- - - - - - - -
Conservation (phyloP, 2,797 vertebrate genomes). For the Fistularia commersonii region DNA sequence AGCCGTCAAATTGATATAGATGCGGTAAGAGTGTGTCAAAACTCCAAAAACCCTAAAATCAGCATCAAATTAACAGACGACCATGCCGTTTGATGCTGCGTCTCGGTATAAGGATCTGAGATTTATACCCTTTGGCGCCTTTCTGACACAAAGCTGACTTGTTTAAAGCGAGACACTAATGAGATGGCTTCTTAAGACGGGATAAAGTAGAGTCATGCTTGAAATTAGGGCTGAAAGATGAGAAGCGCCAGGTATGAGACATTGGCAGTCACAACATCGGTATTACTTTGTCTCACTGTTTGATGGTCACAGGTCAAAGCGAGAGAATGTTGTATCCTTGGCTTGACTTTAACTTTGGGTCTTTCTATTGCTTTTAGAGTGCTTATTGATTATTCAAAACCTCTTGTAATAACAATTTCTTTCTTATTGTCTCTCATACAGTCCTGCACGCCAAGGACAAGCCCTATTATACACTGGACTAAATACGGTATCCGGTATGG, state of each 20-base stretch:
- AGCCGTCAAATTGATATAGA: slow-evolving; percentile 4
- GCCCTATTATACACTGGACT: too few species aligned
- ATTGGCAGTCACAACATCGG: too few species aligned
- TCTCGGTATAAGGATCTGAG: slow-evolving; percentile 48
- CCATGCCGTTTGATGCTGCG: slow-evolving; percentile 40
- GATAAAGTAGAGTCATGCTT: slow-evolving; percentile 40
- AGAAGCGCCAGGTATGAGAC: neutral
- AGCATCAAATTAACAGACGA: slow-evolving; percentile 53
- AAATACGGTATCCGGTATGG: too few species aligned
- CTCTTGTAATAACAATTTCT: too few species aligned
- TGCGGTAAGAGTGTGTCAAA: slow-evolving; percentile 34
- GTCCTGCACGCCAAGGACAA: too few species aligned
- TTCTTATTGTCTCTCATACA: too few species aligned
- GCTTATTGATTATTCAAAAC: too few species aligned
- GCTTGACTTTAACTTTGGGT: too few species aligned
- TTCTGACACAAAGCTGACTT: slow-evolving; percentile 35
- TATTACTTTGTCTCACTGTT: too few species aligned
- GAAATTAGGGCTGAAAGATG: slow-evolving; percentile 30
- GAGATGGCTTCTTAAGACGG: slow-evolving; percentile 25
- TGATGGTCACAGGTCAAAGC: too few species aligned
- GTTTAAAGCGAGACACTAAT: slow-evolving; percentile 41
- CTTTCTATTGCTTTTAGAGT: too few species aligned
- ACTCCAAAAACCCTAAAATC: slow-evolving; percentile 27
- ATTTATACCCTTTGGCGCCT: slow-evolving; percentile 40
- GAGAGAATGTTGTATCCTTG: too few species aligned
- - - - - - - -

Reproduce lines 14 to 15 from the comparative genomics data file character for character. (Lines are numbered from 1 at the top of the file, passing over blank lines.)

- TTCTTATTGTCTCTCATACA: too few species aligned
- GCTTATTGATTATTCAAAAC: too few species aligned